Stop, for god’s sake stop, importing troubleâ€”and Muslim immigrants,Â as a whole, necessarily mean trouble,Â in all lands where the political and legal institutions, and social arrangements, are flatly contradicted by the Shari’a.Â Muslims are obligated to change or tear down those institutions, in order to remove all “obstacles to Islam.” It is not special or individual malice that prompts that attitude.Â That is their duty, a central duty. Why not come to fully and soberly understand that duty, and out of a minimal sense of self-preservation, cease to import those into our lands (America, Canada, Great Britain, France, Germany, Italy, the Netherlands, Spain, Belgium, Denmark, Norway, Sweden, Australia, and every other place that has so generously admitted, under a twisted definitiion of “refugees,” people who do not, and can not, wish our ways or institutions or constitutions well.
February 23, 2006
Anyone who believes Islamic sharia law can co-exist with Australian law should move to a country where they feel more comfortable, Treasurer Peter Costello says.
All Australian citizens must adhere to the framework in society which maintains tolerance and protects the rights and liberties of all, he said.
It is a pre-condition for citizenship of Australia.
Mr Costello was giving a speech on the meaning of Australian citizenship to the Sydney Institute.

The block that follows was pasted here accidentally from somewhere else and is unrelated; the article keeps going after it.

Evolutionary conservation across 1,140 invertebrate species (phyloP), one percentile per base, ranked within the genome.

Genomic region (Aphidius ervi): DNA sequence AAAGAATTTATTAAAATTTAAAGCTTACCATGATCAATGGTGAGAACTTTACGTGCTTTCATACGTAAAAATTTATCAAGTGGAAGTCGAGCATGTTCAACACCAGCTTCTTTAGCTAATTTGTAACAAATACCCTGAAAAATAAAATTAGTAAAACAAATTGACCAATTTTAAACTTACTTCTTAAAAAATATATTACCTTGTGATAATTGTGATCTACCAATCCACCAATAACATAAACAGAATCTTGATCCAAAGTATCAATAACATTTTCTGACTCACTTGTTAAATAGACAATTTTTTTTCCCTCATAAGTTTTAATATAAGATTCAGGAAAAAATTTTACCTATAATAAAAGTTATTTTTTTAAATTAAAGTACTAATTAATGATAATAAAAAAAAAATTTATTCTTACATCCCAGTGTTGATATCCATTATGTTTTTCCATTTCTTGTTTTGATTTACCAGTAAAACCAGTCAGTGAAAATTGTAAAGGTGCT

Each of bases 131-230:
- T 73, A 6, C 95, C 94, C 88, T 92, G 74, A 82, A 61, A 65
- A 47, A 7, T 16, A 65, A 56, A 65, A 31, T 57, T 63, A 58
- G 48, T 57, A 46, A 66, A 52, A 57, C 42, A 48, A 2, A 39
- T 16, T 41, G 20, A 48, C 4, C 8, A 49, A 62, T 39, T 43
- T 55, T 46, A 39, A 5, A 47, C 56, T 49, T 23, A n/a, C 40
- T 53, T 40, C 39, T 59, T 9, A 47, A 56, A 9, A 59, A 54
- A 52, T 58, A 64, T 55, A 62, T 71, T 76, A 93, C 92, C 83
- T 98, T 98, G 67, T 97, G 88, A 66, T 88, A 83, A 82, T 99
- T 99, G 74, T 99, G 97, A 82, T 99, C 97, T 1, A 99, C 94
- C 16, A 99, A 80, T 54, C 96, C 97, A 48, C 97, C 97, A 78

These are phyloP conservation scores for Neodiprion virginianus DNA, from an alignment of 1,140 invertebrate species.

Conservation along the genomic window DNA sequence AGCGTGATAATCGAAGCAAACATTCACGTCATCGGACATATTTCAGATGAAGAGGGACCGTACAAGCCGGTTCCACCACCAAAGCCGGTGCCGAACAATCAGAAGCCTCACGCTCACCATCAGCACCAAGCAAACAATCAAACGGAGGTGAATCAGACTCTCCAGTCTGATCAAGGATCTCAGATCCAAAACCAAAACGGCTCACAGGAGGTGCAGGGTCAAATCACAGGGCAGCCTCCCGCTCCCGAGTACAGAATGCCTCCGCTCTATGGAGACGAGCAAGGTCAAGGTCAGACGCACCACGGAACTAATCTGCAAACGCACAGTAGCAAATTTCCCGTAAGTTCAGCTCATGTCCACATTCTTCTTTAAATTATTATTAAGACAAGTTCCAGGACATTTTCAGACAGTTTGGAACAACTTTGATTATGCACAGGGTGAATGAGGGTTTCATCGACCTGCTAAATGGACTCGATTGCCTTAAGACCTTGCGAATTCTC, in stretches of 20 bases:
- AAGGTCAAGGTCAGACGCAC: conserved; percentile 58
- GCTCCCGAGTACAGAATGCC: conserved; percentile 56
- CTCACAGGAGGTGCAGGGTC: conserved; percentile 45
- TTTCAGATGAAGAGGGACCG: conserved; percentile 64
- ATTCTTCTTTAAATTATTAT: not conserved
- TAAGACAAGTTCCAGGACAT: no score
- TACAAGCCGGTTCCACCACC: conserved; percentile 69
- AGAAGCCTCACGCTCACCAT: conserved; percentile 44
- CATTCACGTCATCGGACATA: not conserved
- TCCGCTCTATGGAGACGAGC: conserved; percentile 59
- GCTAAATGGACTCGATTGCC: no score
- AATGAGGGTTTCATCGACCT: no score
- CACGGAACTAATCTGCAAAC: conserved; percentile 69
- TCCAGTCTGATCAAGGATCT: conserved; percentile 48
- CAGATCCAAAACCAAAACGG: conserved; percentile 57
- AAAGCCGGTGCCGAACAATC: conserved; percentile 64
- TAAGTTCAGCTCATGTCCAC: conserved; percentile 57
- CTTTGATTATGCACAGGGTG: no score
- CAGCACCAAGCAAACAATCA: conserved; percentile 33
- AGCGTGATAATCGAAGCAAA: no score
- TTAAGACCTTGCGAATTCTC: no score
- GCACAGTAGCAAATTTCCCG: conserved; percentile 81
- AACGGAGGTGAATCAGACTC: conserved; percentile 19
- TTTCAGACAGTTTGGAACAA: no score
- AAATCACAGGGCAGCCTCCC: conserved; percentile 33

“There is one law we are all expected to abide by,” Mr Costello said.
“It is the law enacted by the parliament under the Australian constitution.
“If you can’t accept that, then you don’t accept the fundamentals of what Australia is and what it stands for.”
Mr Costello, the son of a Methodist lay preacher and who was raised a Baptist, emphasised that Australia is a secular state under which the freedom of all religions is protected.
“But there is not a separate stream of law derived from religious sources that competes with or supplants Australian law in governing our civil society,” he said.
“The source of our law is the democratically elected legislature.
“There are countries that apply religious or sharia law – Saudi Arabia and Iran come to mind.
“If a person wants to live under sharia law these are countries where they might feel at ease.
“But not Australia.”
Mr Costello said there were some beliefs and values which were so central to Australian society that those who refused to accept them refused to accept the nature of Australian society.
“If someone cannot honestly make the citizenship pledge, they cannot honestly take out citizenship,” he said.
“If they have taken it out already they should not be able to keep it where they have citizenship in some other country.”
It was more difficult for those born in Australia or who had no dual citizenship, Mr Costello said.
“In these cases, we have on our hands citizens who are apparently so alienated that they do not support what their country stands for,” he said.
“Such alienation could become a threat to the rights and liberties of others.
“And so it is important to explain our values, explain why they are important and engage leadership they respect to assist us in this process.
“Ultimately, however, it is important that they know that there is only one law and it is going to be enforced whether they acknowledge its legitimacy or not.”
Â© 2006Â AAP